“We Have No Right to Happiness” is a fascinating essay. Lewis covers a wide range of topics and addresses a lot of sticky questions in only three short pages. He begins by recounting a tragedy that occurred as the result of a divorce. The story is all-too familiar—a man and a woman divorce their spouses in order to remarry in the hopes that they will once again be happy, as they were at the start of their first marriages. Despite their seemingly innocuous motives, however, the divorce has unforeseen emotional consequences, and causes the man’s former wife, who, earlier in life, poured herself into nursing him through a long illness, to commit suicide.
I can’t help but notice here what a masterful writer Lewis is. He delivers the news of Mrs. A’s tragic death with a subtlety and power that turned my opinion of Mr. A completely on its head almost without my noticing it. It’s no wonder, I think, that people so often find themselves agreeing with Lewis’s arguments. Not only do many of his statements have the ring of truth, but his writing is incredibly persuasive.
Lewis continues to make a host of excellent points. What do we mean when we claim to have a “right to happiness”, or at least to the pursuit of such? he asks. The idea of a right—as a legal guarantee of something—and happiness—which is often outside the realm of human control—don’t seem to fit together. No human law can promise happiness to every individual. Thus, what is meant by a “right” in this case must be a moral right. It is never morally wrong to act in a way that will secure one’s happiness; and, furthermore, the laws of society should reflect that underlying moral law. Surely, though, that can’t be right. No one has a right to do anything and everything—to commit atrocities, and disregard the rights of others—in the name of happiness. The “right to happiness”, then, must mean that everyone has a right to do whatever is legal in order to obtain happiness. This idea seems strange—of course people have a right to do whatever is lawful—until placed in historical context. The important idea is that everyone possess this right, not just the wealthy and privileged. All people have an equal right to act within the bounds of the law to pursue their own happiness.
But what is meant by “happiness”, especially in the case of Mr. A and Mrs. B? Lewis argues that in modern arguments “happiness” almost always means sexual happiness and fulfillment. Sexual desire, he remarks, is placed on a pedestal in our society, allowed a free reign which we would find shocking if applied to any of our other impulses. “Absolute obedience to you instinct for self-preservation,” he says, “is what we call cowardice; to your acquisitive impulse, avarice. Even sleep must be resisted if you’re a sentry. But every unkindness and breach of faith seems to be condoned provided that the object aimed at is ‘four bare legs in a bed’.” We give precedence to our sexual impulse because of its strength, and because of what it seems to promise—untold happiness, lifelong contentment. However, in the end the promises of our desire may turn out to be false. We may be happy for a while, even a very long time, if we get what we want. But passion fades. Happiness that lasts, Lewis notes, does so not only because the people involved are in love but also because they are steady, loyal, and flexible, willing to stick to their promises even when things get rough.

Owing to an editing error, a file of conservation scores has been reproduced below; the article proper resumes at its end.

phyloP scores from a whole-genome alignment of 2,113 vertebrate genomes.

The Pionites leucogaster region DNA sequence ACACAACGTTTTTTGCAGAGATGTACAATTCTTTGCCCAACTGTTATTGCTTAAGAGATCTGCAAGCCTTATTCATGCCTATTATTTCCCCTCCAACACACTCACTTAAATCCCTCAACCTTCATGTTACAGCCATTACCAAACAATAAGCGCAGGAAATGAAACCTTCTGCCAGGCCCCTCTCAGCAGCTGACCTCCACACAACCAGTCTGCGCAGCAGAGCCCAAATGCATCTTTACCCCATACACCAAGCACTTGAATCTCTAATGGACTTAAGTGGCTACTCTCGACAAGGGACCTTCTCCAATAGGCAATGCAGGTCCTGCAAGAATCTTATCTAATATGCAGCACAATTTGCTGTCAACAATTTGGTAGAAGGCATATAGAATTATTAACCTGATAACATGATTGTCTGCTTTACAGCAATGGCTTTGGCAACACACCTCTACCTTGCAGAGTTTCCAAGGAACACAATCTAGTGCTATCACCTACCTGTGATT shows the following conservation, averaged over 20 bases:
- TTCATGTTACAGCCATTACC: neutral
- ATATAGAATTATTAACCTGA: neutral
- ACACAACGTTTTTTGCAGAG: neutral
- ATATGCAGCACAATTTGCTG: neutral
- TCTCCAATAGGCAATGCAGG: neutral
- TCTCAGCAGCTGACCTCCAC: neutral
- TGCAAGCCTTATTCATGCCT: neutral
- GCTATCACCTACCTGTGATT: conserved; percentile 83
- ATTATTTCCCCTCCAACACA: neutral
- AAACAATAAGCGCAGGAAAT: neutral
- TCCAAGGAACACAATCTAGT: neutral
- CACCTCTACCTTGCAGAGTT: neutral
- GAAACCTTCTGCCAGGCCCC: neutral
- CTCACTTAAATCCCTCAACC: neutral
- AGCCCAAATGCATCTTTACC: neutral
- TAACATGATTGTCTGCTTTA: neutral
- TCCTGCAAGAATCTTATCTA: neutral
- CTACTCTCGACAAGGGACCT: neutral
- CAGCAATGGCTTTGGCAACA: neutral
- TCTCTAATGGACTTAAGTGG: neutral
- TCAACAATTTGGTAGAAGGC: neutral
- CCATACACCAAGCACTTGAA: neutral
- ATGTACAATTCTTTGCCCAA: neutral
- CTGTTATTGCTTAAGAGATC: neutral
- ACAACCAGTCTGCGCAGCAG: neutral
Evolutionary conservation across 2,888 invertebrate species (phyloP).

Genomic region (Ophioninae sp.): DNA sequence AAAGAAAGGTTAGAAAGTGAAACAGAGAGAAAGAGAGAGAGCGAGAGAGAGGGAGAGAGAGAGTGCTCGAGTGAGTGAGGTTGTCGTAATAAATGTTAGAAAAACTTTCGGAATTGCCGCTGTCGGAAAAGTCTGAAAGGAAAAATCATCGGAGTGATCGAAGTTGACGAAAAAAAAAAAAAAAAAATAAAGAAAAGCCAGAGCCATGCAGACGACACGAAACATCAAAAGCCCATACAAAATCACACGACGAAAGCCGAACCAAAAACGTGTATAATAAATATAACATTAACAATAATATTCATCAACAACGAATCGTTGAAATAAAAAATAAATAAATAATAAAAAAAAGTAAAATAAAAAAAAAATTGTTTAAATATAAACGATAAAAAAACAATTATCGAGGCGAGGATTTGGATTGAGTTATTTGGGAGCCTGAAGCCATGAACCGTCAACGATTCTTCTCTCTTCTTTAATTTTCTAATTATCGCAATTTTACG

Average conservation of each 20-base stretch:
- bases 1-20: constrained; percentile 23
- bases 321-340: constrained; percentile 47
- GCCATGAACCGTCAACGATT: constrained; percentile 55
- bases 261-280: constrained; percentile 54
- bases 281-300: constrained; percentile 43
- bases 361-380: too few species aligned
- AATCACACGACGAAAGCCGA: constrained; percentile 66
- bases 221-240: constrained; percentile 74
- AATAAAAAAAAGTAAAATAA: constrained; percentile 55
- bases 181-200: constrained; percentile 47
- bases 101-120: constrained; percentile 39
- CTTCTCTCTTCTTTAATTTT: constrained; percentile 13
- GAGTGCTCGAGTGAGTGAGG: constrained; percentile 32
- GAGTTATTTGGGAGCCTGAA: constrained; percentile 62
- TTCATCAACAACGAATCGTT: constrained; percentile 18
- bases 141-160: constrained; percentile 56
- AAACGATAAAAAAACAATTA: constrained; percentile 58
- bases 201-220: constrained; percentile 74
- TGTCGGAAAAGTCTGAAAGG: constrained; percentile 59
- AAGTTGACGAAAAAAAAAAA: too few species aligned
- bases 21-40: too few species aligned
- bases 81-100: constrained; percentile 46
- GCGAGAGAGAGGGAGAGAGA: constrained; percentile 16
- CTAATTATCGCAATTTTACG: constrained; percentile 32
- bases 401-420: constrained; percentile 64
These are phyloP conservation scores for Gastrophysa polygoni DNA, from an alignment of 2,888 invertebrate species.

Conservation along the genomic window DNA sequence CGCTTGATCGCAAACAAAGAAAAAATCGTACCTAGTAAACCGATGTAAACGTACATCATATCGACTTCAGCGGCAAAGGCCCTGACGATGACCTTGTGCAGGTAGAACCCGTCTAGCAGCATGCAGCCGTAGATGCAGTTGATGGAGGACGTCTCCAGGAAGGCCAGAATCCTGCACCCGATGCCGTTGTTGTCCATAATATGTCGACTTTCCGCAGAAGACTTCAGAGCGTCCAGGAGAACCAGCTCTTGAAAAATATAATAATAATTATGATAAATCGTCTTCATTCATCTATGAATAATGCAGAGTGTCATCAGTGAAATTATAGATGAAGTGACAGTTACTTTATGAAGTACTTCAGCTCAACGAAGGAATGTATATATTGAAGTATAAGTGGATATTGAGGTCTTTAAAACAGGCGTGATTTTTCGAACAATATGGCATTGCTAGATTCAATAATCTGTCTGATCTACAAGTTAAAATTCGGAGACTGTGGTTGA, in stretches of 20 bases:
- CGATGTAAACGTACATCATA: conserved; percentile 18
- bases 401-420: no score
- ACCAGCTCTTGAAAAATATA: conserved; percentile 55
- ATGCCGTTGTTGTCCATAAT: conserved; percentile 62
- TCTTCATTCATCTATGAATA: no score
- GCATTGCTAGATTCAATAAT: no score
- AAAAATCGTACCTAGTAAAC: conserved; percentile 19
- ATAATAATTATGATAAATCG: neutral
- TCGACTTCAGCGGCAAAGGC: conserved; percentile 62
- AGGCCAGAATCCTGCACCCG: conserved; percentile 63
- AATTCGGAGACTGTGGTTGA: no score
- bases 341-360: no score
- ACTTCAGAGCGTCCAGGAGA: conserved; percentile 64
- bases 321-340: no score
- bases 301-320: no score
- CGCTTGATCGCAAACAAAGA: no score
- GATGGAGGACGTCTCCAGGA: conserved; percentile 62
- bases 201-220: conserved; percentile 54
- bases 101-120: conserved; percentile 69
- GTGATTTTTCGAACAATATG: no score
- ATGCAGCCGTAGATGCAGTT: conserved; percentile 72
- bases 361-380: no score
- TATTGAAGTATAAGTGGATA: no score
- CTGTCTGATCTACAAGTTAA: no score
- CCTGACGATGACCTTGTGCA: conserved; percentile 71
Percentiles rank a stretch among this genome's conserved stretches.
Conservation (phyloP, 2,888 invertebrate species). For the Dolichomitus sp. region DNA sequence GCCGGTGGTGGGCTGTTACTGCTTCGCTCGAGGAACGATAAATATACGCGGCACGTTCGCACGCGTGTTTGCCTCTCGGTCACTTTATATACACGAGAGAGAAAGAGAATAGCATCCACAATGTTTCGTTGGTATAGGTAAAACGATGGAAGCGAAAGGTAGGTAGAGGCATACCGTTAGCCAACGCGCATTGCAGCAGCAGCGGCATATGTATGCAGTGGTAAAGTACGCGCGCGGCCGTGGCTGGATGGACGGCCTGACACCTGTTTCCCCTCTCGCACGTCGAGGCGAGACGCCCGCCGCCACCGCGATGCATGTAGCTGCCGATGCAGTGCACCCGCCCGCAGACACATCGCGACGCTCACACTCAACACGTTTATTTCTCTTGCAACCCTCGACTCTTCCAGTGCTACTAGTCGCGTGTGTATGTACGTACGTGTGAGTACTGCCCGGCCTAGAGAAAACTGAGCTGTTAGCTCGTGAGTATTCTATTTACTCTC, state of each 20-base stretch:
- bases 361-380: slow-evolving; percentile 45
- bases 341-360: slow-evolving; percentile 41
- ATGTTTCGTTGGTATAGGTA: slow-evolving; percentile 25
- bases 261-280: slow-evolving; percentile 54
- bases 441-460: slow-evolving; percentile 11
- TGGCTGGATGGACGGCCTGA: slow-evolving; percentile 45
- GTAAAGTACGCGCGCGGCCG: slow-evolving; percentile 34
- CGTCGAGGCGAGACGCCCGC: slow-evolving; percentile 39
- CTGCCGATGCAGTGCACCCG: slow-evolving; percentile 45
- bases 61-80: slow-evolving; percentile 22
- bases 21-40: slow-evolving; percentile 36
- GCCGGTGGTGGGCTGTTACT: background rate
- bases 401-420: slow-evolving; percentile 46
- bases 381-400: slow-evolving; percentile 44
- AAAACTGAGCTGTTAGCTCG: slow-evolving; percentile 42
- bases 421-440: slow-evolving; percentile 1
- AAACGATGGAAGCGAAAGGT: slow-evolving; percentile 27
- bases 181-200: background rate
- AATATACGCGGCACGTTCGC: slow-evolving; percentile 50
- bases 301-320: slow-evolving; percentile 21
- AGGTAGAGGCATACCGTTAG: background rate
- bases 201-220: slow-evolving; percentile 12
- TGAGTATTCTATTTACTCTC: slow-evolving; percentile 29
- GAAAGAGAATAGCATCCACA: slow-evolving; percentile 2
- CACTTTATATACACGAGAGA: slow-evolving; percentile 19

I’d like to say one last thing, about Lewis’s second to last paragraph. I don’t entirely agree with his statements about women. What he says about women being “more naturally monogamous than men” might be true or might not, I don’t know; and his assertion that men mostly care about a woman’s beauty and women about a man’s personality is certainly stereotypically true. But I would like to think better of my brothers than that. I will say that no man will ever win my heart who doesn’t love all of me—including my ugliness, inner and outer—and who’s only looking skin-deep. I would also like to think that having a loving, safe place to call home and raise a family (“domestic happiness”) is important to men as well as to women. I’ve heard plenty of young men say they’re eager to be fathers and husbands—and plenty of young women say they just aren’t interested in being mothers and wives. I respect Lewis a great deal, but I can’t accept his rather shallow views in this area. Stereotypes do both women and men a disservice.